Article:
“The cast are sort of wearing their own real identities through their costumes quite a bit,” says Wilson. “For Elaine, we’ve got a few Indigenous patterns with her leggings… and with Fez and Tom being the storytellers in this narrative, a lot of the… fabrics that I’ve sourced have come from Polynesian or Pacific fabrics.

“We’re trying to really have each of the cast embrace who they are through their costumes, as well as playing these characters.”

A selection of Meg Wilson’s costume sketches for Windmill’s Rella: ‘We’re trying to really have each of the cast embrace who they are through their costumes.’

State Theatre Company’s Antigone, which opens in the same week as Rella, superficially appears to be driven by entirely different design impulses, but Wilson sees plenty of crossovers.

Housed in a sparse set and monochrome costumes, playwright Elena Carapetis’ work tracks the spirit of the Greek myth’s eponymous hero into the modern day. The story straddles more than 2000 years of history – which presents a knotty design challenge for Wilson, but enables the story to draw parallels between Antigone, who spoke truth to power in 441BC, and the young people who do the same thing today.

“Creating the world very much originated with early Greek civilization and the idea of early cities,” says Wilson, “that gridded infrastructure, the aqueducts, and classical columns and steps.

“Then we really stripped it back from there. We knew that from the very beginning we wanted it to be more about the actors than it is about the space… we wanted the actors to be able to use that as their playground. It’s quite similar in a lot of ways to Rella, in terms of simplicity and wanting the cast to be able to use the space to shape the work as they go.”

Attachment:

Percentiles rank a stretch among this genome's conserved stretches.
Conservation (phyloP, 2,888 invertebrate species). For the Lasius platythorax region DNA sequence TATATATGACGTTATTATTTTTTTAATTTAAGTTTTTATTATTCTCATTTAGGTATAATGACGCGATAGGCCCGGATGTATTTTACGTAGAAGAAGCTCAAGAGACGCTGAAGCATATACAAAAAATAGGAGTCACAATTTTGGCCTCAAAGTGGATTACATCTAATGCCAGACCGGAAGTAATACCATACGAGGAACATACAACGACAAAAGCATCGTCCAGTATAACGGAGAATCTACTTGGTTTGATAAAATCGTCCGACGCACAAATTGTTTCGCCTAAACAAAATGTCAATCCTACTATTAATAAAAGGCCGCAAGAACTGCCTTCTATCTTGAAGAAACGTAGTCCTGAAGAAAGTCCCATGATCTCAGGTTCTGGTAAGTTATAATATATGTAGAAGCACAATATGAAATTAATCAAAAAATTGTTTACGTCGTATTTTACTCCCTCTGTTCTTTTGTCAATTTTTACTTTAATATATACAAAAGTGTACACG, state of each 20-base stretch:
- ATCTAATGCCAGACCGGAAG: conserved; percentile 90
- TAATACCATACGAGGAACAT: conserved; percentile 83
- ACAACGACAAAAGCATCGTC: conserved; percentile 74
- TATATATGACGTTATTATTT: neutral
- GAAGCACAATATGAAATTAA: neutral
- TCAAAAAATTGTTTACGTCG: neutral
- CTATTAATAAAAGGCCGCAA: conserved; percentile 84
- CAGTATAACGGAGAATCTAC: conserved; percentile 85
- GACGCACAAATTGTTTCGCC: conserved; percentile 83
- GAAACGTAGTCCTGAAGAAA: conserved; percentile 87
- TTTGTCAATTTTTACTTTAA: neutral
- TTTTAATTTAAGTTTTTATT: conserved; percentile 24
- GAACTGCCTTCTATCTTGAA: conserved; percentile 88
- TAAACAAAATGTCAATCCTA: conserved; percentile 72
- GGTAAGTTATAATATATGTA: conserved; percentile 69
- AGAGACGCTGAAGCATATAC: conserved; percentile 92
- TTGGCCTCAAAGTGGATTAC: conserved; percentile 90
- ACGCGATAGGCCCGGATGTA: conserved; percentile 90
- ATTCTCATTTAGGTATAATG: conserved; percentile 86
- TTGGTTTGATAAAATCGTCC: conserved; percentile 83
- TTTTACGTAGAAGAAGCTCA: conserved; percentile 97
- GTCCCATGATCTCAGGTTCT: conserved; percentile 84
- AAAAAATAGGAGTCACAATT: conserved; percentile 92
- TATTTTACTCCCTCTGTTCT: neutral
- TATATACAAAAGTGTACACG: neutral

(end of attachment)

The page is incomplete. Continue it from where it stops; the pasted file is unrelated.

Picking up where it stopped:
Wilson’s costumes for Antigone (some of which are pictured left) are equally subtle and contextually powerful. All created in grayscale, they reflect the time periods of the story, but also unite the production with a consistently applied aesthetic.

“From the top, it sort of hints at the classical Greek costume of the time, but we have simplified things a little bit – they do have a slight contemporary edge to them,” says Wilson. “Then after the first act, we go very much into a sort of contemporary world, but always have a slight hint back to the classical.”

While rarely the centre of attention on stage, these visual markers are often the thread that audiences follow – elements that tie a story together by creating an immersive, rather than confounding, new world.

Antigone and Rella are two more examples of Wilson’s rare capacity to do this with an elegance that transforms the deviously complex into the deceptively simple.

Windmill Theatre Co’s season of Rella runs from May 26 until June 4 at the Dunstan Playhouse.

State Theatre Company South Australia’s season of Antigone runs from May 27 until June 11 at the Odeon Theatre.

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This article is supported by the Judith Neilson Institute for Journalism and Ideas.